Loading...

A traveler from Adelaide to Canberra has to drive through Moulamein because some bridge on the main route is out. He thinks “I’ll take a pic for my mate because he often talked about teaching here way back”.  In front of the sign he meets a genial local and they get talking. Her name is Dot Jenkins. The traveler mentions his mate’s name who was there 1966-67.  “Oh yeah,” she says something about the croc incident. Moulamein? Croc?  The traveler was Bill Gresham, a great mate, and writes to ask me what was that about?

Summer of 66 the Moulamein Central School captain, Terry Owers, and I hatched a plan to adventure north right to the top end. His VW was better nick than mine so off we went.  I had been the year before (hitchhiking) and we had good time in the Katherine river catching baby crocs, under a foot long. We had a dozen and one bigger and then we caught one 3 foot long that gave us a bit of a wrestle. Another one we thought we had bailed up in the shallows till we realized the distance between his eyes was the same as a horse, and when he made a dash we got out of the road. The 3 footer traveled well in wet towels back home. At a stay in my sisters place in Brissy we showed her the cute babies, then the one bit bigger then the 3 footer. Finally I conned her son into coming down to the car with a bolster and blanket and pretending we were bringing up a 10 footer to put in the bath – we were pretend wrestling with the writhing beast and my poor sister, loving me as much as she did, was trying to stop me. Terry  &Croc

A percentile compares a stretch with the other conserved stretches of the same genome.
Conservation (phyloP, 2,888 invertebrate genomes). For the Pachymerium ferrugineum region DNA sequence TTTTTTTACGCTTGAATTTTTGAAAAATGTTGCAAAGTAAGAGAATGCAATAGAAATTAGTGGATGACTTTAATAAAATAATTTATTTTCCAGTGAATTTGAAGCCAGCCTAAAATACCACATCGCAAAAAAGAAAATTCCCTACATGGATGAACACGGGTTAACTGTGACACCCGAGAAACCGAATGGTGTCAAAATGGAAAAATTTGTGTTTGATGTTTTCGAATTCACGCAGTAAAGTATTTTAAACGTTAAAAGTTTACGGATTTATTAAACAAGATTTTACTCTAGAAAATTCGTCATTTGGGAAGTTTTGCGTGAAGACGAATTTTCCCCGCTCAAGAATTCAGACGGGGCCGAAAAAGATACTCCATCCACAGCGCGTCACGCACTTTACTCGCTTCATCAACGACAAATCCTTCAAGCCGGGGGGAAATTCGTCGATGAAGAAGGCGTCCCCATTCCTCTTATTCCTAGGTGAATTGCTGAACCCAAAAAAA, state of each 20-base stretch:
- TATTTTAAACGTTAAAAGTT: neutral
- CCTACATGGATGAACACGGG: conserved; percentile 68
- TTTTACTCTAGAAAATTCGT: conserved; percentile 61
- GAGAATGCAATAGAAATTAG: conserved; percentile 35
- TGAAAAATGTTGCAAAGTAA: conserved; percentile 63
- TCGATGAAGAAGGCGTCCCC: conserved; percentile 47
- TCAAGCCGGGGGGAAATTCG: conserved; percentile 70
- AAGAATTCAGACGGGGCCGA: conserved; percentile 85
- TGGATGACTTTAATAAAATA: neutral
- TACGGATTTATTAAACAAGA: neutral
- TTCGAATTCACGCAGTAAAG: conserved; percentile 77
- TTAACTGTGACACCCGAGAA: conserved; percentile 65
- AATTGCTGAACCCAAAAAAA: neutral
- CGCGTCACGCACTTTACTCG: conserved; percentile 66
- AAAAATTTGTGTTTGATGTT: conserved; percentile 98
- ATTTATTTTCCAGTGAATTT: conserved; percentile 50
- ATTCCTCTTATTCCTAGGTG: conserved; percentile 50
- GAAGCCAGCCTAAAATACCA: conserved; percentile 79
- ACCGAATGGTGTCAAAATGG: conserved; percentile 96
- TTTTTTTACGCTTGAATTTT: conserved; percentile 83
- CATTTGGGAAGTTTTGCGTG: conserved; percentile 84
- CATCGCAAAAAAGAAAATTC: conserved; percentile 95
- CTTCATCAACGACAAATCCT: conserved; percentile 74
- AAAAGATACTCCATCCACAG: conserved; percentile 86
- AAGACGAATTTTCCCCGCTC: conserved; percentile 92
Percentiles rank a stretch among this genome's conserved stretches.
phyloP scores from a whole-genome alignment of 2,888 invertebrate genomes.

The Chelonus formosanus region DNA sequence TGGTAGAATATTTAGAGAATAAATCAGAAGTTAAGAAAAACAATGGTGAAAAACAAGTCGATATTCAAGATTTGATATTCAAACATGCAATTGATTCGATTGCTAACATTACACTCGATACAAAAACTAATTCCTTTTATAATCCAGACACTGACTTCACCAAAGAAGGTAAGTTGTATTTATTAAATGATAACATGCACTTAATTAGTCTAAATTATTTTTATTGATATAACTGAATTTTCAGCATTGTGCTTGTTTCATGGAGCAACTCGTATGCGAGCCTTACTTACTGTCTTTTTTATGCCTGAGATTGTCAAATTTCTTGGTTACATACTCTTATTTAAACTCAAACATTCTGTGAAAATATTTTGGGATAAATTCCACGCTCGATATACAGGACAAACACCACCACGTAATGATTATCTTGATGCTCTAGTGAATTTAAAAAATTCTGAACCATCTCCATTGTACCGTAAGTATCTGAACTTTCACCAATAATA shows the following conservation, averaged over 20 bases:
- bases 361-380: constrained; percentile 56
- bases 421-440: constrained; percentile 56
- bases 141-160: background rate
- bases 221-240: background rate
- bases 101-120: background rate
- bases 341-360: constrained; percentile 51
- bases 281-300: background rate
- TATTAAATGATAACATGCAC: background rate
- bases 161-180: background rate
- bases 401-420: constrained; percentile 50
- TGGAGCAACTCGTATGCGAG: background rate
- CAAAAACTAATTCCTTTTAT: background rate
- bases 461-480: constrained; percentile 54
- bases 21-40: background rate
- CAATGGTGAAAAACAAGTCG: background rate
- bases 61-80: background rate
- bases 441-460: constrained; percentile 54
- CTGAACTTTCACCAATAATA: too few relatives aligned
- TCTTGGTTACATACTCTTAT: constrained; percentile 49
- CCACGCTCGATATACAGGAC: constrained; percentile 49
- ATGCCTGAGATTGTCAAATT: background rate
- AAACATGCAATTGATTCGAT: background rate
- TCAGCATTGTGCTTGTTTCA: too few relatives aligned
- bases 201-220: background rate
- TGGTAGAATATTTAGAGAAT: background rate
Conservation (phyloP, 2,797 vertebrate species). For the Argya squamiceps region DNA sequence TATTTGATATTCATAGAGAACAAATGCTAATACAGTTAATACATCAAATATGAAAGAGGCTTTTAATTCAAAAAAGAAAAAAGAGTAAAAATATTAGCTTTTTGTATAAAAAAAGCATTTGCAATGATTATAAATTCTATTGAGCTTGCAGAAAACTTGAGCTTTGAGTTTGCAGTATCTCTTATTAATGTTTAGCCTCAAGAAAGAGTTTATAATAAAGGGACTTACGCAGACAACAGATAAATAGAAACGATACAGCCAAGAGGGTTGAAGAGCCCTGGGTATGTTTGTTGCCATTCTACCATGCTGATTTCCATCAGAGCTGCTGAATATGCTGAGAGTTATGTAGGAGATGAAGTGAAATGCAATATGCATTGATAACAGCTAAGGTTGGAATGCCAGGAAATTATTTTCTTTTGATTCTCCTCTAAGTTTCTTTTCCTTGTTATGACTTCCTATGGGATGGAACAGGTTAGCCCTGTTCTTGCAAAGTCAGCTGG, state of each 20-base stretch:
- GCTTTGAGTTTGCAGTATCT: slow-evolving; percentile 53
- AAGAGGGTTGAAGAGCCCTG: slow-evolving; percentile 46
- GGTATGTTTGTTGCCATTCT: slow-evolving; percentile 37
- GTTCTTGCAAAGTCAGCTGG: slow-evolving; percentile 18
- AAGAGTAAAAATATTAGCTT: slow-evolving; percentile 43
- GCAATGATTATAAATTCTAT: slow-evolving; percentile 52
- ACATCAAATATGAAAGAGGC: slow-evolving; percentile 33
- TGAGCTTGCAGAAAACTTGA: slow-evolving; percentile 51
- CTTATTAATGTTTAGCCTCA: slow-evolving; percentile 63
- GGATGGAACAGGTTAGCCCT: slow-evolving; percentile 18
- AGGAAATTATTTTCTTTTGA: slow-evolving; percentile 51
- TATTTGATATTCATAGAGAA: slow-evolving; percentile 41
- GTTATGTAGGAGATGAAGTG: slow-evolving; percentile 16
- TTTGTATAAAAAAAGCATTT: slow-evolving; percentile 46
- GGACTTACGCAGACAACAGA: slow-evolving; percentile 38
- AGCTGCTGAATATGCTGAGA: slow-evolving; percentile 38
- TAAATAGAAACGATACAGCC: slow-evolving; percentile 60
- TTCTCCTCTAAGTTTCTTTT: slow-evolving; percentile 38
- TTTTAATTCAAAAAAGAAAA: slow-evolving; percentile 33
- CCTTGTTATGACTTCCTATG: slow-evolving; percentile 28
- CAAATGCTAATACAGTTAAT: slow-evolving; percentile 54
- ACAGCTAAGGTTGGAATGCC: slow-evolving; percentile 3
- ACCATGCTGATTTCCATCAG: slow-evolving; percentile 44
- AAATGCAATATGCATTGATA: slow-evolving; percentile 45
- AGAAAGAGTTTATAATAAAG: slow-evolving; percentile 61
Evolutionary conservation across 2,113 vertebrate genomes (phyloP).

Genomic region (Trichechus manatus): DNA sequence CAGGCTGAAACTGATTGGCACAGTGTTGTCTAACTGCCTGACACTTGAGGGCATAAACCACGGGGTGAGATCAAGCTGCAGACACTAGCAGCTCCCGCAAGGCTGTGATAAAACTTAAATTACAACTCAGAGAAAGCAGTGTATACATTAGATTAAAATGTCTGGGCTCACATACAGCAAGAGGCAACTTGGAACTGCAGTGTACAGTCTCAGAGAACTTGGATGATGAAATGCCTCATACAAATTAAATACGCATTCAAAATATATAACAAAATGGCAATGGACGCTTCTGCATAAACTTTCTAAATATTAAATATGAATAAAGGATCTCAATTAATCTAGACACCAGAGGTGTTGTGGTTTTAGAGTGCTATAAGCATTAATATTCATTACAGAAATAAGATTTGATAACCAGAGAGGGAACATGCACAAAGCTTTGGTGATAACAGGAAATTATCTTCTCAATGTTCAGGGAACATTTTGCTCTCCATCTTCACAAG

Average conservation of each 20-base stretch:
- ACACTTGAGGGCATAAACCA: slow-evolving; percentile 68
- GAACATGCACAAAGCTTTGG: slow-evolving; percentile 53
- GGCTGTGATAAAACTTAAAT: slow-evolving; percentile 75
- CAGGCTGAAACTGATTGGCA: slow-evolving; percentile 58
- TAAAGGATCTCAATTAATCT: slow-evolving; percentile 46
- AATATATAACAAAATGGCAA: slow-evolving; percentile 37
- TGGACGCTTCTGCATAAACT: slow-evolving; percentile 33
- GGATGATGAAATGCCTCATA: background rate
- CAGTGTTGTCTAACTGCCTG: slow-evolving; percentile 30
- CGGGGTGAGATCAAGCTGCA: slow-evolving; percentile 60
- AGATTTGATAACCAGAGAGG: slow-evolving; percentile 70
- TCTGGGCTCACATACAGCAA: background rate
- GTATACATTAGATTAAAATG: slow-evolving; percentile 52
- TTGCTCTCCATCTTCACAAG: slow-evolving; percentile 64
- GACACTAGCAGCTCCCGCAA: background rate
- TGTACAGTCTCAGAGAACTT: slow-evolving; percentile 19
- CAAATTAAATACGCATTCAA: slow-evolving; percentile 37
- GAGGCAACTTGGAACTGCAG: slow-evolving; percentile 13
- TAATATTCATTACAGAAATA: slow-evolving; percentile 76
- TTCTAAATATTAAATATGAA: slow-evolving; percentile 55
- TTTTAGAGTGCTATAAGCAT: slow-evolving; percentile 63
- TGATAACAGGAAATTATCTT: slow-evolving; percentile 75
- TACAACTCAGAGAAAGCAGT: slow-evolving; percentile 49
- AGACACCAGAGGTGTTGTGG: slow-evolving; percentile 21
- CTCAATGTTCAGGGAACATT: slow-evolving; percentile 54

When we got back to Moulamein the baby crocs were a hit and I had one in the aquarium in class.  Good reason to like school – playing with baby crocs.  The 3 footer I put in a pen made of chicken wire beside my caravan.  He had water and meat and seemed happy but one day he was gone. The manmade lake was just across the road and figured that is where he was headed. No way he could survive the winter. But next spring there were sightings and they kept growing, along with his size.  A foot a year since 67 is a good maths test for the Grade 3ers I was teaching. Somehow the numbers were a bit on the high side.  As they got older (they would now be 58) the croc grew at an alarming rate, depending on how long they had been fishing and sinking tinnies.

Bill Gresham, from Canberra, and Dot Jenkins August 2015Bill Gresham & Dot Jenkins

: http://www.coulterexergy.com/archives/1553

No comments yet.